BIG PICTURE - Last month, the multi-month trading range on Wall Street ended with an abrupt break to the downside and once key support levels were violated, we witnessed an epic swoon! Thereafter, due to direct stock buying by the Chinese policymakers, the stock markets stabilised somewhat and we got a sharp relief rally.
As things stand today, we have already had the initial plunge from the multi-month distribution pattern and after the bounce; the S&P500 Index is now trading just beneath an area of overhead resistance (Figure 1). Going forwards, we are of the view that the bellwether index will struggle to get past the two zones of overhead resistance depicted on the chart. Even if it does surpass those levels, the now declining 200-day moving average (red line on chart) should keep the festivities in check.
It is noteworthy that unlike the previous pullbacks during the recently deceased bull market, this plunge occurred after a significant deterioration in the market's internals. You will recall that in last month's Money Matters titled "Is this the summit?" we covered the bearish developments in detail, so the recent break in the stock market was not a surprise event or a black swan.
Figure 1: S&P500 Index (daily chart)
So, unless the Federal Reserve gives the market another massive dose of QE, it is unlikely that the S&P500 Index will climb to new highs over the coming months. If anything, given the extremely poor market breadth and recent spike in credit spreads, it is probable that the ongoing rally in the stock market will fail soon and at the very least, we will get a test of the recent low. Moreover, if the recent low does not hold, the bear market will gain momentum and we may witness an autumn plunge!
At this stage, nobody can guarantee whether the recent panic low will hold but we suspect that the stock market will slice through that level. In fact, unless the Federal Reserve unleashes QE4 soon, it is conceivable that the US stock market may give back almost all of its QE3 gains. Under this scenario, the S&P500 Index could decline over the following months and we may bottom out around the 1,300-1,450 level.
Look. The recently concluded bull market was supported by the desperate search for yield caused by the Federal Reserve's unprecedented bond buying program. In fact, if you review the data since 2009, you will note that there is a very significant correlation between the size of the Federal Reserve's balance-sheet and the direction of the S&P500 Index. Put simply, over the past 6 years, whenever the Federal Reserve's balance-sheet expanded, US stocks rose in value and when the central bank stopped buying bonds, Wall Street faced selling pressure. Given this tight relationship, it is hardly surprising that the lengthy bull market ran into trouble shortly after the Federal Reserve stopped its QE program.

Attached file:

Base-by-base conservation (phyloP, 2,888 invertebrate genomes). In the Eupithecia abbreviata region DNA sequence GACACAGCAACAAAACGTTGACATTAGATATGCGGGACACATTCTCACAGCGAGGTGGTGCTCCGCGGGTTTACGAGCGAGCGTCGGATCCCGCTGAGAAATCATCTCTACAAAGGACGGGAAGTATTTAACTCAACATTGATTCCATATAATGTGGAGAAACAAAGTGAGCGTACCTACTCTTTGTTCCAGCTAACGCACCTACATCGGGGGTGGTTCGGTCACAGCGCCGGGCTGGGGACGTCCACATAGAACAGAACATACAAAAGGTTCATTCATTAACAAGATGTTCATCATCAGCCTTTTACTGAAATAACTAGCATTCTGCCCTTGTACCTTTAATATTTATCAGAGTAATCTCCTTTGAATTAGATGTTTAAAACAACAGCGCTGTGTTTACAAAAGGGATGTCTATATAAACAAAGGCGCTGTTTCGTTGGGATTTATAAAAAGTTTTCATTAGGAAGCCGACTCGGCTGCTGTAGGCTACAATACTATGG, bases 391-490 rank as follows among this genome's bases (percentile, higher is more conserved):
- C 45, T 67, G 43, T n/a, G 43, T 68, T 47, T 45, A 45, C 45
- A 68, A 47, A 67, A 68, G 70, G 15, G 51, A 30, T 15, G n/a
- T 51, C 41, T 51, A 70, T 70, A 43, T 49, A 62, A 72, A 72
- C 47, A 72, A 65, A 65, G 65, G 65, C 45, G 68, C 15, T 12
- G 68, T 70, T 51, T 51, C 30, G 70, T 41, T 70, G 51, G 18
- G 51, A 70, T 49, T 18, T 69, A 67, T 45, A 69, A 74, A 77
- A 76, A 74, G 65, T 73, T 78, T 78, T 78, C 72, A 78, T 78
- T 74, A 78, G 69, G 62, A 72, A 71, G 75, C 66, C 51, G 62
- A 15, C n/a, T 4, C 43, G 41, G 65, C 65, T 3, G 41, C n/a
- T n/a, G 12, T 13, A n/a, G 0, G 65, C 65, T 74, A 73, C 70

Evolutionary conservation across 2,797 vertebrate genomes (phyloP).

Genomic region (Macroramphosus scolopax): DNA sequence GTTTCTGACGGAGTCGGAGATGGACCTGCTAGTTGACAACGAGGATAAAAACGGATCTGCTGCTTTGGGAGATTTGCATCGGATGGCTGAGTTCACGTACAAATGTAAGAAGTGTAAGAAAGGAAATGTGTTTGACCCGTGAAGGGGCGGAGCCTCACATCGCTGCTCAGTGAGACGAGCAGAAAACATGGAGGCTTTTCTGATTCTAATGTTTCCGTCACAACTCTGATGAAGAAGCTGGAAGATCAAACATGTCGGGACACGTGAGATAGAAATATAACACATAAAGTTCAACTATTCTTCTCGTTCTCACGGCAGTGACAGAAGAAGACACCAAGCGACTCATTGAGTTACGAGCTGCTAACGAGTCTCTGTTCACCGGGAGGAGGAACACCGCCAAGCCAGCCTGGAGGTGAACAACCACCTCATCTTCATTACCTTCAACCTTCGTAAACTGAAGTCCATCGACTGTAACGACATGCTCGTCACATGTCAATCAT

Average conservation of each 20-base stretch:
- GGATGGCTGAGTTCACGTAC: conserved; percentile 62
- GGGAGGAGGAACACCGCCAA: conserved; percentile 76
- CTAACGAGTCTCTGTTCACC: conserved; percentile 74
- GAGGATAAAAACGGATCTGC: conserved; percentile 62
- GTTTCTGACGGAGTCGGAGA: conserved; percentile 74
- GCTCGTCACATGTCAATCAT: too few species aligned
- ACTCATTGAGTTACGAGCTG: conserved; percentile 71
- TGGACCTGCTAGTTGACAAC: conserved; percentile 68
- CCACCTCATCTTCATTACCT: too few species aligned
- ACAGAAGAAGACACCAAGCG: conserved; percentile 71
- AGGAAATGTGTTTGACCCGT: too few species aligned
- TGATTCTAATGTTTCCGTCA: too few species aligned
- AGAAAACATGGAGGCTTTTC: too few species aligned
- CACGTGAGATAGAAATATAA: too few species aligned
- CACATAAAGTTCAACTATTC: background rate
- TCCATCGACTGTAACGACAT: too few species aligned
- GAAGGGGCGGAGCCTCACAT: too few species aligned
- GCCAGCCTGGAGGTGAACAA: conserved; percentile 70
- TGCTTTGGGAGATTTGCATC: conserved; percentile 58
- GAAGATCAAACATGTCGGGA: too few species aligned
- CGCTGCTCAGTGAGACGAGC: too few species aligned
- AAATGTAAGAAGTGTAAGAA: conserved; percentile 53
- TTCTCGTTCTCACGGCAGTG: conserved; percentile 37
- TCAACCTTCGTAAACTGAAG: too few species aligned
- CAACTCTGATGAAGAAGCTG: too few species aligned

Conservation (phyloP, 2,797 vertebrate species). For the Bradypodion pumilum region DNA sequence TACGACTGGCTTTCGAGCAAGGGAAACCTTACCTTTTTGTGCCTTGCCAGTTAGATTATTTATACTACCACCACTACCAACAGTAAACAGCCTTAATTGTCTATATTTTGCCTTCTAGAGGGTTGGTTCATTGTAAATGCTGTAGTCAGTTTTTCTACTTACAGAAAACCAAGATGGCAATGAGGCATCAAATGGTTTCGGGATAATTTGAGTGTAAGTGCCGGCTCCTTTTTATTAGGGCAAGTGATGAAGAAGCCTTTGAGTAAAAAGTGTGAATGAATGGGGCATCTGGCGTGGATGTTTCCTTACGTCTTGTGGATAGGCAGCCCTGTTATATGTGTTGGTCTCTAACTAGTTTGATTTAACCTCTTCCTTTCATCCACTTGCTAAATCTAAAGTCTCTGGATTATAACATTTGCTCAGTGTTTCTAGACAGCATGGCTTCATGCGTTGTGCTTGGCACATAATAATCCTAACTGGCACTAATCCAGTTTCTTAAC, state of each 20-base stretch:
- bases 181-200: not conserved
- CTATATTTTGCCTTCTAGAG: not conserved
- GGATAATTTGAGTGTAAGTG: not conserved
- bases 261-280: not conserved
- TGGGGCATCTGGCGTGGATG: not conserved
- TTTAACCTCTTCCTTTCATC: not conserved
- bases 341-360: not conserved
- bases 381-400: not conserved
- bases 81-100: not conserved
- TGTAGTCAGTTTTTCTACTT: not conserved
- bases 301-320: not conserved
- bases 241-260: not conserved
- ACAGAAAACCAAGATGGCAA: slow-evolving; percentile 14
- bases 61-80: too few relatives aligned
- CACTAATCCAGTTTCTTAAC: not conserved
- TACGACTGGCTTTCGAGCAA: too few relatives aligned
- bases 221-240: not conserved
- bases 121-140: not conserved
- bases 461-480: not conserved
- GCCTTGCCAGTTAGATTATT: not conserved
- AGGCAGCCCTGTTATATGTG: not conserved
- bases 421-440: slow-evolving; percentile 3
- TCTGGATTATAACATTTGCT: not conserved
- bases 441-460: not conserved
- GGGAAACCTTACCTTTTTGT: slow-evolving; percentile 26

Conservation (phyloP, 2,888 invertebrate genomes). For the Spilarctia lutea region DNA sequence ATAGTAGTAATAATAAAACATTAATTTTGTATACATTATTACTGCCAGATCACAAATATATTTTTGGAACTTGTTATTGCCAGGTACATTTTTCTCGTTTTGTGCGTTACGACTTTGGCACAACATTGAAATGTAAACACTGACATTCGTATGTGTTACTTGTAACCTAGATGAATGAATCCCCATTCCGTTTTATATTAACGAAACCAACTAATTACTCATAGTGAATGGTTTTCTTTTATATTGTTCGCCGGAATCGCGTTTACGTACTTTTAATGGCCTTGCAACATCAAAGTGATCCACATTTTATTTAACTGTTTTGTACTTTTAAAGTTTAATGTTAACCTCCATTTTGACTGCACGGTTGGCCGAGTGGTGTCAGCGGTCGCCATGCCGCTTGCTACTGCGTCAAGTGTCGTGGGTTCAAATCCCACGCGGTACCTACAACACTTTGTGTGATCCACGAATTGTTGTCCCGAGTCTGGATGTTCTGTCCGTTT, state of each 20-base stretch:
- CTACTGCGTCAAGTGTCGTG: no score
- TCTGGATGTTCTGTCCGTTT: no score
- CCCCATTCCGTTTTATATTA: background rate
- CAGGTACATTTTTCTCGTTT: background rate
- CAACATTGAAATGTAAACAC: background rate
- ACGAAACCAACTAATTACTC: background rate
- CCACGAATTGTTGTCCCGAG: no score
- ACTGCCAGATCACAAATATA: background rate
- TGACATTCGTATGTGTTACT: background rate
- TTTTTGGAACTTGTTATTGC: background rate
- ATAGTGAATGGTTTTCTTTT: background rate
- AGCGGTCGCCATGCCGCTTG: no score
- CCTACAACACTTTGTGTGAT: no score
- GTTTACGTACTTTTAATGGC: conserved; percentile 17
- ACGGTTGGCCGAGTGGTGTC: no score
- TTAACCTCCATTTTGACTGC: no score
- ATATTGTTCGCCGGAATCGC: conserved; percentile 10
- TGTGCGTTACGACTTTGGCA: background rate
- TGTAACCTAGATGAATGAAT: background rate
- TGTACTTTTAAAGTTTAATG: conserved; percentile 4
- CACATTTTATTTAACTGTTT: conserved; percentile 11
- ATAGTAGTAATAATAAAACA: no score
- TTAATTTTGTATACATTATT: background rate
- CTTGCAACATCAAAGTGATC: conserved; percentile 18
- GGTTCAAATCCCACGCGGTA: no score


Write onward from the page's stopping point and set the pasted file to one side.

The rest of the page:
Today, many market commentators and talking heads on TV are claiming that the recent swoon is simply a routine correction within the ongoing bull market and that the major indices will soon rally to new highs. Although there are no certainties in this business, we believe that the odds of new highs over the coming months are extremely low and if anything, prices are likely to deflate over the foreseeable future.
If you review Figure 2, you will note that the recent stock market decline was vicious enough to take the Dow Jones Industrial Average out of its multi-year trading channel and it will now take a lot of effort on the part of the bulls to push the index back above its upward sloping trend line. Furthermore, it is worth noting that the 10-week moving average has now also slipped beneath the 40-week moving average, so this bearish technical development will also act as a headwind for the bulls.
Figure 2: Dow Jones Industrial Average (weekly chart)
It is interesting to note that although the stock market bounced off the recent panic lows, volume remained relatively subdued on the up days and most stocks are still trading beneath the 200-day moving average. In fact, approximately 78% of the NYSE stocks are still under this key technical level and the number of new 52-week highs is still negligible. More importantly, the NYSE Advance/Decline is still in a downtrend and this implies that the market's breadth remains very weak.
Given the above technical data, lofty stock market valuations and the ongoing slowdown in the world economy, we are of the opinion that the downside risks currently outweigh the potential for any sustainable upside.
As far as the real economy goes, there can be no doubt that China's debt bubble is now deflating and bad loans are rising (around 30% year-on-year increase in the four largest banks). Elsewhere, the tightening liquidity conditions are adversely affecting the currencies and economies of the emerging nations. Last but not least, the ongoing slowdown in China is seriously hurting the commodity exporting nations and their economies and currencies are in trouble.